Brendan Gibson, BS management ’16, knew George Mason University was the university for him after stepping foot into the school’s social center, the Johnson Center. Gibson, from Yorktown, VA, visited several schools, but felt at home at George Mason.
“As I walked through each campus, it was important to me that I could envision myself fitting in and feeling like I belonged,” he said. The interactive student community and “upbeat creative expression” on display intrigued Gibson to learn more about the opportunities offered at Mason and the School of Business.
Once on-campus, Gibson quickly got involved with student activities and groups, including playing mellophone in the Green Machine pep band, playing ultimate Frisbee, participating in Greek life, and serving as a Mason resident advisor. “I loved every minute of being busy and involved,” he said.
In the School of Business, Gibson was encouraged to expand his professional skills by Career Services with an internship at Norfolk Southern. He was selected from a large pool of candidates to intern with the Paper, Clay, and Forest marketing group at Norfolk Southern.
“I learned about how traffic moves on the railroad and all of the intricate decision making details. There are market managers that control different commodities and I spent time with each of them to understand what helps them determine prices, costs, business opportunities, and an overall comprehensive understanding into what drives their markets,” he said. “It was wonderful learning so much from those intelligent marketing managers because I would eventually be in their shoes.”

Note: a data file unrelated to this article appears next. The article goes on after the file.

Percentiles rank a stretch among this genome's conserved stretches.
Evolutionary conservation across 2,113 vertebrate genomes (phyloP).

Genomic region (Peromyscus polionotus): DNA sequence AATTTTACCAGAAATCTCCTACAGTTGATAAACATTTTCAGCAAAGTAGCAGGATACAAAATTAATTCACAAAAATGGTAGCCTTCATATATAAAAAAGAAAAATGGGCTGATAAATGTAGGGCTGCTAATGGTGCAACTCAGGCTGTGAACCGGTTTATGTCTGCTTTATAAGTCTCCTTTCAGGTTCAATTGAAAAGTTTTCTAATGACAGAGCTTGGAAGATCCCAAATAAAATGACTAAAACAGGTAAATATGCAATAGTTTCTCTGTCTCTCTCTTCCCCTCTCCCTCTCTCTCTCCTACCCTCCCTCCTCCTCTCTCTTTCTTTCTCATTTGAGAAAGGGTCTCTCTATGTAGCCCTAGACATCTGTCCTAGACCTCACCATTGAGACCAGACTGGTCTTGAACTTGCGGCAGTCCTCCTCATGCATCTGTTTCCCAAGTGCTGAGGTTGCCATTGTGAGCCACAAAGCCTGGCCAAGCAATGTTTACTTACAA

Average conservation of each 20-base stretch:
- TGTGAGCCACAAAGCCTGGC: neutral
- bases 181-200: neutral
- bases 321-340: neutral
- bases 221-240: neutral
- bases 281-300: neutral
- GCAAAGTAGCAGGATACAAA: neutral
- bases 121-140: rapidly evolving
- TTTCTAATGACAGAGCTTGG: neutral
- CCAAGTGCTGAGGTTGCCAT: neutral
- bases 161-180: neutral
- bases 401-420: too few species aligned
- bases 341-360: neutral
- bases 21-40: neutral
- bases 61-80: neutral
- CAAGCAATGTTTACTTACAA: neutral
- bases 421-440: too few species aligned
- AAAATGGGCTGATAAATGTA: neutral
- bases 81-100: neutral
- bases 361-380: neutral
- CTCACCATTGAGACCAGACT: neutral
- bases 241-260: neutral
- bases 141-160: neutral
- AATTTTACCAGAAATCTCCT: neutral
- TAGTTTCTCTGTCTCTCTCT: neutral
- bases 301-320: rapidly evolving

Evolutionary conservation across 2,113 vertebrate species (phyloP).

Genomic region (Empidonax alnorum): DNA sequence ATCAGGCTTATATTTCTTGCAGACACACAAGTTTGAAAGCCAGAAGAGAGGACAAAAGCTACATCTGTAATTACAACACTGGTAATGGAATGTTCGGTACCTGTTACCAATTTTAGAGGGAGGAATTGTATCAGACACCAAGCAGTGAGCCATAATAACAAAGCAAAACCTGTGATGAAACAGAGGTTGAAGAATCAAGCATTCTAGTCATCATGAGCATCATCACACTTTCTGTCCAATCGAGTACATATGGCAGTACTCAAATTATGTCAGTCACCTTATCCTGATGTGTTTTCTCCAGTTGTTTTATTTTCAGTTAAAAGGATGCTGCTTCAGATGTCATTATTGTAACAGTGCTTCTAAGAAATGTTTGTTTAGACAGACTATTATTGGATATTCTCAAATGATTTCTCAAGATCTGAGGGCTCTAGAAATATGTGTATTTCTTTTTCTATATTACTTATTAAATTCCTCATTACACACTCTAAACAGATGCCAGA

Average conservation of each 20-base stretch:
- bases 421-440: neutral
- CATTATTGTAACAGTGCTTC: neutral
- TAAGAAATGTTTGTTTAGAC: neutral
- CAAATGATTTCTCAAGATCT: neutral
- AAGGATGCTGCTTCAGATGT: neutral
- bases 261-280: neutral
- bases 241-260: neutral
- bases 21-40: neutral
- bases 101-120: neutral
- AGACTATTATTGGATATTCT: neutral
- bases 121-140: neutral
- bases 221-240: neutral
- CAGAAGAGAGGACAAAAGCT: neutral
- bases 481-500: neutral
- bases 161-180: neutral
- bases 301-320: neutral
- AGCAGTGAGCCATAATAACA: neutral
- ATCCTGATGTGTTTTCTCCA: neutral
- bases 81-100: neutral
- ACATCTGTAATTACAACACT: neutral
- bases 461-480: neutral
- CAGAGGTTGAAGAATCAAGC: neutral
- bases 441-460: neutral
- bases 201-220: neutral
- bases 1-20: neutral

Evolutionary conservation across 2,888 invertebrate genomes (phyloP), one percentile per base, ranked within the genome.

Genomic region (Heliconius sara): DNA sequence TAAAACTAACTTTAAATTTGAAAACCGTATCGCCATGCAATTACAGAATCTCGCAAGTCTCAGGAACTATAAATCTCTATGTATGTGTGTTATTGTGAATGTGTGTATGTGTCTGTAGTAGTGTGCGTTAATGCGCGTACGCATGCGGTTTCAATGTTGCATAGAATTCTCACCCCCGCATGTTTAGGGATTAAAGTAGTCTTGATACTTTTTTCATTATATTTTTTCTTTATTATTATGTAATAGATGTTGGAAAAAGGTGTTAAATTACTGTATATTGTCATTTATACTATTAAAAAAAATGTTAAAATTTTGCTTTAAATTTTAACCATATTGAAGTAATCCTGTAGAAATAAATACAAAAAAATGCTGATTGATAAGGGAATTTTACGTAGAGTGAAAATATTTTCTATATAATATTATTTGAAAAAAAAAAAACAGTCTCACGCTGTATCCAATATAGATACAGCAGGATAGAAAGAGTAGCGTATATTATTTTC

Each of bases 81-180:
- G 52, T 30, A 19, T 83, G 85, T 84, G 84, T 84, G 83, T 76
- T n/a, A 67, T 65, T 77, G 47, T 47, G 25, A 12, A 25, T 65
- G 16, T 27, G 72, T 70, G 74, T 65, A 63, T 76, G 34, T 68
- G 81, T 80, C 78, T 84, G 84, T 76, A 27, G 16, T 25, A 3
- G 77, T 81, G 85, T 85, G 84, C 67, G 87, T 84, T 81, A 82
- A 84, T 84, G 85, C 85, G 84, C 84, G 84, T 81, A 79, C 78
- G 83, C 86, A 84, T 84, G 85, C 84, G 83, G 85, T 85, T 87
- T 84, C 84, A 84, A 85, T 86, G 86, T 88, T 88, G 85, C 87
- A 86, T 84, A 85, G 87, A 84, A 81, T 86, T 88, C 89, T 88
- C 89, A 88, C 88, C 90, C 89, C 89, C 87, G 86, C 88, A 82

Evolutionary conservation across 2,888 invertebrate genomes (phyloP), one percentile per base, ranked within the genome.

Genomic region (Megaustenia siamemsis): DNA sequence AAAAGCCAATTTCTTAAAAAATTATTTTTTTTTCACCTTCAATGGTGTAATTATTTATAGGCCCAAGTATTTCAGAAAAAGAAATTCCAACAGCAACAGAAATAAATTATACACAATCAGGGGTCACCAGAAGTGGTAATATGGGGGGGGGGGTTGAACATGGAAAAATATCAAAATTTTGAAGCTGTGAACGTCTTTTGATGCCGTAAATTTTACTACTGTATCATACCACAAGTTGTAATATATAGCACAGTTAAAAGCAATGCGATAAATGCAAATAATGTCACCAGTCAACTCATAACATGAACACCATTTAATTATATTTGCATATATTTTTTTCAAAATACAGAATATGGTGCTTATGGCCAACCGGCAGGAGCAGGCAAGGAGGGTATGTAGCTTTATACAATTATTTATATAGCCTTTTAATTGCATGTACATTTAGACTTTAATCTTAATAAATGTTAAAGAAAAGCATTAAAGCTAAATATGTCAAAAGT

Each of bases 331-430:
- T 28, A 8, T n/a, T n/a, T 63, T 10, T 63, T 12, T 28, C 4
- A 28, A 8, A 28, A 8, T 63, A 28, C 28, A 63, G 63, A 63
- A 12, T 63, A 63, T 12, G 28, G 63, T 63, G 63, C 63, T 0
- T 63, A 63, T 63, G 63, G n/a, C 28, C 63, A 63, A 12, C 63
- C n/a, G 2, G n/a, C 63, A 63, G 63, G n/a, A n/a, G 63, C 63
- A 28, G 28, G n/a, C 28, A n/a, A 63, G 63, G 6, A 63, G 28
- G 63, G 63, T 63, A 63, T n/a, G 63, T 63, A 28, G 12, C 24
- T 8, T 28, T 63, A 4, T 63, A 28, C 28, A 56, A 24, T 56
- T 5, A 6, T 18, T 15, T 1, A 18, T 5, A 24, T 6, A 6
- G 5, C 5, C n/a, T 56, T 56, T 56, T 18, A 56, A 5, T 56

Gibson’s dedication and enthusiasm during his internship translated into a full-time position with Norfolk Southern upon graduation. Currently he serves as the assistant marketing manager in the Paper, Clay, and Forest division, managing the commodities of woodchips, clay, scrap paper, and canned goods.
“These markets keep me on my toes and very involved with my customers on a daily basis. I enjoy my position as a marketing manager because I have autonomy to price business as I see fit within the market, it is constantly changing which keeps day-to-day work from being mundane, and I work with ten other bright and helpful team members. There is never a hesitation to lean on each other and therefore no question unsolvable,” he said.
As a School of Business alumnus, it’s important for Gibson to stay involved because he wants to see the school’s growth. He keeps up with alumni news and stays in touch with friends still at the business school.
“I want to watch the business school grow and prosper beyond what I was able to witness firsthand during my time at Mason. The sky is the limit for the School of Business, and I want to watch them get there.”